Not exactly Disney’s version of animatronics.
** I just learned I can’t post The Cure’s “Boys Don’t Cry” as an ’80s video as it was actually 1979. Dang it. Can’t use “Rock Lobster,” either. Same problem. Argh! ** Moving on …
Buster Poindexter (a.k.a. David Johansen): Hot, Hot, Hot, 1987
I’m going more late-’80s mainstream this time, although we didn’t know back then this song would become a wedding conga-line classic. Mostly I’m posting it because I have the real inside guff this time, as I was AN EXTRA in this precipitous piece of film making.
Alas, hard as I try, I can barely see myself in it. Although refer to the arrows in the screen grab to the right. That’s us at the table in the indoor concert scene at the end. For four seconds. I see the exact table where we were sitting. I recognize the blonde woman in the black bustier dress who was sitting across from me. I see a fuzzy likeness of my friend Emma who I dragged out to accompany me, and there’s my head below hers. The shot is nearly as grainy as a sonogram, but it’s us.
Here’s what happened: I was working at Columbia Pictures as a script researcher and had to call a club downtown, the Latin Quarter, to fact-check something for a script. The manager said, Hey, we’re having a party for David Johansen tomorrow night because he’s filming a new video. Why don’t you come down? I grabbed my buddy Emma and we got painted up and trucked down to the place. I asked for the manager who had invited me.
An older gentleman in a bedazzled tuxedo coat met us at the door. He looked me up and down and said (and this was cute–not sure what he was expecting):
“Oh, sweetie — you’re much more attractive than I thought you’d be. Come with me!”
Next thing you know we were signing release contracts and he sat us against the stage. They filmed the end of the song repeatedly and shouted for us to dance, throw our hair, and scream. Which we did. It was a blast.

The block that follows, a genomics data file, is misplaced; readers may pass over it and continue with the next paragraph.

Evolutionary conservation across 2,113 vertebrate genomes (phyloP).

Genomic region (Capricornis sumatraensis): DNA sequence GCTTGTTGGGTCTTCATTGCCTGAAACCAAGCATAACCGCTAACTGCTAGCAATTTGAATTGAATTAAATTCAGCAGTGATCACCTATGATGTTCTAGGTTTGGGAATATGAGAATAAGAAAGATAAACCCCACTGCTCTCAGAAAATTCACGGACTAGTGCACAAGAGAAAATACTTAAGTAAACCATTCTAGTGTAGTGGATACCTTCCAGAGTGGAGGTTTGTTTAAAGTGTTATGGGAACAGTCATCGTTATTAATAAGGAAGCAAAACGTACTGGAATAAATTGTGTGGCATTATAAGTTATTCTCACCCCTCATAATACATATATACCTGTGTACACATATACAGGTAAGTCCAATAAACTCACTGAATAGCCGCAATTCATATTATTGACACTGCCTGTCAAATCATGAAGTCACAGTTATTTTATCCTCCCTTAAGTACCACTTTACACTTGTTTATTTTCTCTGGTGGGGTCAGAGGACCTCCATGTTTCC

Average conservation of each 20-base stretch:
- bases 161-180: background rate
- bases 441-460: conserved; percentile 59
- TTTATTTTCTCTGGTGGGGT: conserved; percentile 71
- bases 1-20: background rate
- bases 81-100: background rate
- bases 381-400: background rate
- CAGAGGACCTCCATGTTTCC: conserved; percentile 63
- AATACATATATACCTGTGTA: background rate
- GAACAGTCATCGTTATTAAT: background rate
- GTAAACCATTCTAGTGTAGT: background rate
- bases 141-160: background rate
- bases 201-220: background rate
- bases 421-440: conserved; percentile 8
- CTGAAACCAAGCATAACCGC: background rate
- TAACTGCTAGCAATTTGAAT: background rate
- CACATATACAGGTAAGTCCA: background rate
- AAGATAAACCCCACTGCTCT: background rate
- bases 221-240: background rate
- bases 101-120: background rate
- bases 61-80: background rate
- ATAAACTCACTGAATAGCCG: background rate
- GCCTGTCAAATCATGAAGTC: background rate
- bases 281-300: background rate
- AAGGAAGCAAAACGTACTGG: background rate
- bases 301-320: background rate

At the time, we thought it was some weird number that no one would ever hear of. Because frankly, it was David Johansen, former cross-dresser from the New York Dolls, in a 1950s pompadour hairdo and a formal suit singing a Latin song — not something you thought would become a major hit in punky 1987.
As it turns out, I’ve been able to tell this story at every wedding I’ve ever been to.
Tears For Fears, Everybody Wants To Rule the World, 1985
I’ll sign off with this one, because the video for The Clash’s “Rock the Casbah” in retrospect seems vaguely racist, and I can’t find the original video for that Thomas Dolby song. And the Flock of Seagulls video for “I Ran” is just too corny, with the cameras covered in aluminum foil, reflecting in all the spinning mirrored backdrops.
Soooo … I was studying a semester in England when I bought the album Songs From The Big Chair on cassette, because all I had with me was a SONY Walkman. I’d hide away in the tiny basement of our flats and play this, and literally bounce off the cinder block walls. When I hear it, I’m re-infused with the excitement and fear and wonder and expectation of my life finally beginning. I turned 21 years-old in London. And for a few moments, in my little head, I really did Rule the World.
Thank you, 1980s.
Who had more fun than we did?